By the Signing Day a year before Forcier would actually put his name on a piece of paper, he had added to that list with offers from LSU, Maryland, Oklahoma State, Wisconsin, and Virginia. Florida would also throw its hat in the ring by June at the latest; Tate's personal site also shows offers—like, you know, the actual letters—from Tennessee, Arizona State, Virginia Tech, Nebraska, and many more. This is a lot of offers from impressive sources.
At that combine Forcier had some issues attributed, oddly, to the balls in use:
"I thought I threw the ball decent, I felt like I could have done better. I was getting used to the receivers and they did a pretty good job catching my ball. Overall I thought it went pretty well," Forcier said. "All quarterbacks like to have a certain kind of ball, some like the soft ones, some like the hard ones, and these were pretty hard. So you know we tried to adjust to them the best that we can.
"I have an advantage over some guys though, I've got big hands." [HEYO! –ed]
He did "nothing to hurt his standing" as a top 75 prospect… except apparently he did. So there you go. He dropped out of the top 100, but not far, and committed to Michigan about ten seconds after Kevin Newsome re-opened his recruitment, after attending the Utah game. And who could blame him after that?
Then, of course, came spring:
I just watched that thing again and it's pure sport porn; I sort of wish Ace had left in Forcier's three incompletions—one bad read, one Stonum drop, and one overthrown screen—so it wasn't a just a possibly-misleading highlight reel but was instead the whole spring performance. My favorite part is that little swing pass to Moundros on the rollout: Forcier's getting pressure from a defender, calmly positions himself, and puts a perfectly-led ball right in Moundros' arms, allowing him to turn upfield against the chasing linebacker. That is the sort of precision Michigan's offense was lacking last year.
In the aftermath this here blog was about as "eeee" over Forcier as it is over Mike Barwis:
Most encouraging development: The general existence of Tate Forcier. Forcier chucked one pass into a linebacker's pads but other than that was worlds better than anything Michigan's seen at quarterback since Lloyd Carr rode out of the Citrus Bowl on the shoulders of his team. Forcier was as advertised: quick and scrambly in the pocket, accurate on the run, worryingly small, &c.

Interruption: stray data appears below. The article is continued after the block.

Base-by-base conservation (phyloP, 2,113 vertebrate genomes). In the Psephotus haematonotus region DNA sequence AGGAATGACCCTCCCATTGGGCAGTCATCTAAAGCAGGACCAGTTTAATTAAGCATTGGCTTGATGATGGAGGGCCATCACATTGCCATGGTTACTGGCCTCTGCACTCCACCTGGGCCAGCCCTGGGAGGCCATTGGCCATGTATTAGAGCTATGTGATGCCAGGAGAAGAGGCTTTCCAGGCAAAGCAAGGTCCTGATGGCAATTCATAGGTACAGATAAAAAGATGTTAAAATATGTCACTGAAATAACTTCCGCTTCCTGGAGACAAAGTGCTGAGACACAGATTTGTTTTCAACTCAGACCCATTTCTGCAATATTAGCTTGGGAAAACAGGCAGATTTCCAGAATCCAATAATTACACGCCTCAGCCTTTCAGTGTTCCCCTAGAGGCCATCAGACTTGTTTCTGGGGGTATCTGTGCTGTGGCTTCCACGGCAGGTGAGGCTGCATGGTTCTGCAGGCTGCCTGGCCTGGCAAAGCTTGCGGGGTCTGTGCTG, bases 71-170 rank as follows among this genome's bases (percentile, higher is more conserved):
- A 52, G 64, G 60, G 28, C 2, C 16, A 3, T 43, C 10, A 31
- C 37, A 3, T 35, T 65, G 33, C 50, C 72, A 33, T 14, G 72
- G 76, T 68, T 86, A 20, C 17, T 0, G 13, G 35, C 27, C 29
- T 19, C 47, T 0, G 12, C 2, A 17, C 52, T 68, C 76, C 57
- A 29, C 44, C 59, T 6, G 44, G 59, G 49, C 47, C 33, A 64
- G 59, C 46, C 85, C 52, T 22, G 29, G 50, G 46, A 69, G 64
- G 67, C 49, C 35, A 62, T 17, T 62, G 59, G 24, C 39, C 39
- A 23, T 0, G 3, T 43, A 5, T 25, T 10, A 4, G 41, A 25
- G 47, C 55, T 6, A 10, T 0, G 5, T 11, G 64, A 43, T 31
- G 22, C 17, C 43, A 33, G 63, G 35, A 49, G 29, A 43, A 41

…There was one overthrown screen and the shoulda-been interception, but other than that he was dead on. Unofficial stats had him 11/14 for 130 or so yards. That's worlds different from last year's spring game, in which both quarterbacks threw multiple interceptions to legends like Artis Chambers and everyone started panicking in earnest about what fall would bring. Forcier's first excursion as Michigan's quarterback could not have been more reassuring.
So, here we are.
Why Drew Tate? That's my go-to comparison and I'm sticking to it. Forcier is about 6', maybe 6'1". He's nimble and though he took off frequently in high school, in college he won't have as much of an athletic advantage and will mostly use his feet to buy time to throw downfield. He has the proverbial moxie, which occasionally gets him into trouble. The Tate comparison is eerily accurate, except maybe Forcier is better school and will be more accurate than the occasionally-erratic Tate.
Look, you can even listen to ESPN, which grabbed the most Tate-like NFL quarterback in recent memory when searching for a comparison:
Has a style similar to that of Jeff Garcia, another riverboat gambler who finds ways to get the job done.
I'm telling you. I tell you. This I have told you.
Guru Reliability: High. Forcier's been on the radar screen a long time with his father and his brothers and whatnot. Also, the final guru ratings above are spectacularly similar, with Lemming's strong endorsement the only one that finds him outside a narrow band centered around #150.
General Excitement Level: High, minus a pip or two. He's not Devin Gardner in terms of upside but those skills in this offense should provide an immediate boost, and I'd be surprised if he wasn't a four-year starter.
Projection: Here's me on a limb: I think Forcier will be the starting quarterback this year. Wow, this limb… it's very wobbly no it's not it's the ground.